According to the affidavit, because Phex captures and logs incoming data, Trooper Erdely was able to verify that the downloaded file was transferred directly from the IP address 205. (Docket No. 23-2, ¶24). The trooper matched the SHA-1 hash value*fn1 to confirm that the downloaded file and the shared file were one and the same. (Docket No. 23-2, ¶24). The affidavit states that Trooper Erdely also matched the SHA-1 hash values of fifty-nine other files being shared at IP address 205 with video and image files previously identified as child pornography. (Docket No. 23-2, ¶25). Based on these findings, an administrative subpoena was issued to the internet service provider, which revealed that at the date and time Trooper Erdely took the above actions, IP address 205 was assigned to an account registered to Mark Schimley, 1225 North Road, Apt. 110, Niles, Ohio 44446. (Docket No. 23-2, ¶26).

Based on this affidavit and an application submitted by Agent Russ, Magistrate Judge Limbert granted the search warrant. (Docket No. 23 at 3). Agents searched Mr. Schimley's residence and seized his computer, which allegedly contained child pornographic images and movies. (Docket No. 23 at 3). Mr. Schimley was subsequently indicted under two counts: (1) knowingly receiving and distributing files containing visual depictions of real minors engaged in sexually explicit conduct, in violation of 18 U.S.C. § 2252(a)(2), and (2) knowingly possessing a computer and CDROM/DVD that contained child pornography in violation of 18 U.S.C. § 2252A(a)(5)(B). (Docket No. 1).

On 29 July 2009, Mr. Schimley filed a motion to suppress and requested a Franks hearing. (Docket No. 23). In that motion, Mr. Schimley argued that because the warrant affidavit contained material false statements, made knowingly and deliberately, or with reckless disregard for the truth, he was entitled to evidentiary hearing pursuant to Franks v. Delaware. (Docket No. 23 at 8-11). It was in fact revealed, and the government conceded, that the warrant affidavit included two false statements,*fn2 as Mr. Schimley's hard drive did not contain a file by the name of "[Loli Child Porn] (Loli Y) Babj 00(New) by Kidzilla.avi," as the affidavit had specified.*fn3 (Docket No. 23 at 3-4).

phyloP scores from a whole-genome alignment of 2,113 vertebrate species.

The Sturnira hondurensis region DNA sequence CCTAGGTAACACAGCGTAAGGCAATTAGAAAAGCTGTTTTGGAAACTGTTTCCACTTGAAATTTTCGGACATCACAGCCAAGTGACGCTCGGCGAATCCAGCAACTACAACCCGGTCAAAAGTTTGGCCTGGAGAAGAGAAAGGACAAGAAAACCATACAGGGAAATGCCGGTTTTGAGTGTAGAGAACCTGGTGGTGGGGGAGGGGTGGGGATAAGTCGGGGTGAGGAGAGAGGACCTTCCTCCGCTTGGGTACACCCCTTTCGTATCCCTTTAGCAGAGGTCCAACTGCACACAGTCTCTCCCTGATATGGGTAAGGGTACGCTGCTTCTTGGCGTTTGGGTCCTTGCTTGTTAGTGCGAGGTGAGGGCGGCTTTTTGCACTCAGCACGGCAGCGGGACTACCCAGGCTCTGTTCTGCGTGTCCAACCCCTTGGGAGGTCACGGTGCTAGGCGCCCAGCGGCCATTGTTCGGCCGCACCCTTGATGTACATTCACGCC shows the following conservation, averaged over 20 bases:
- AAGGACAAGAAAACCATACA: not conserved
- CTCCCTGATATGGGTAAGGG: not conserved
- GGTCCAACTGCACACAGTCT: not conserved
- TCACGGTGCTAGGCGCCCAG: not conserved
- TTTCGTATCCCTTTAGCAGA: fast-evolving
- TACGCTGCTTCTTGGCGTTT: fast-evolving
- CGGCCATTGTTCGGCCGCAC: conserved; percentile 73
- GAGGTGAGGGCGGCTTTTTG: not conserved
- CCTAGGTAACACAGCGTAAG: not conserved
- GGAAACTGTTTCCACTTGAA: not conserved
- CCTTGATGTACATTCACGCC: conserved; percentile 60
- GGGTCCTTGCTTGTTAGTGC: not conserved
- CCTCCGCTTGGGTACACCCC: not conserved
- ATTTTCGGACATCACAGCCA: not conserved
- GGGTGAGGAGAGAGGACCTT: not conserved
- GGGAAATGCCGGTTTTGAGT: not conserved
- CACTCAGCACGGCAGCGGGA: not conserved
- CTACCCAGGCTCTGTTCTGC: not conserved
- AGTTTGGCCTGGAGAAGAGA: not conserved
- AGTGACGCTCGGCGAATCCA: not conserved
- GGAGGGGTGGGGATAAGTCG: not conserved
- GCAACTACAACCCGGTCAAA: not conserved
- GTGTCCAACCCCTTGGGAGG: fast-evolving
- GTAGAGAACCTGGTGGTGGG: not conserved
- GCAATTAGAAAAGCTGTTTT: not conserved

The government explained this discrepancy as a consequence of the Phex program's functionality. According to the government,

[Trooper Erdely] maintains a text file which contains the names and hash values of known child pornography images recovered from other investigations. When the trooper enters a search term into Phex, the search results will typically reveal tens or hundreds of Phex users sharing a file containing the search term. The list would include multiple users sharing the same file, although the file may be saved under a different file name. If the search results include a file with the same name or hash value as a file stored in the text file, then the name from the trooper's text file will be assigned to the image he selects for download. (Docket No. 24 at 4-5). Thus, according to the government, when the trooper downloaded the suspect file from Mr. Schimley's IP address, that file was cross-referenced against his text file, either by file name or hash value, and assigned a name as specified in the text file. (Docket No. 24 at 4-5).

In his motion to suppress, Mr. Schimley argued that he was entitled to a Franks hearing because the file referenced in the affidavit was not found on his hard drive. (Docket No. 23 at 8). Mr. Schimley contended that pursuant to Franks, once every reference to the erroneously named file was excised from the ...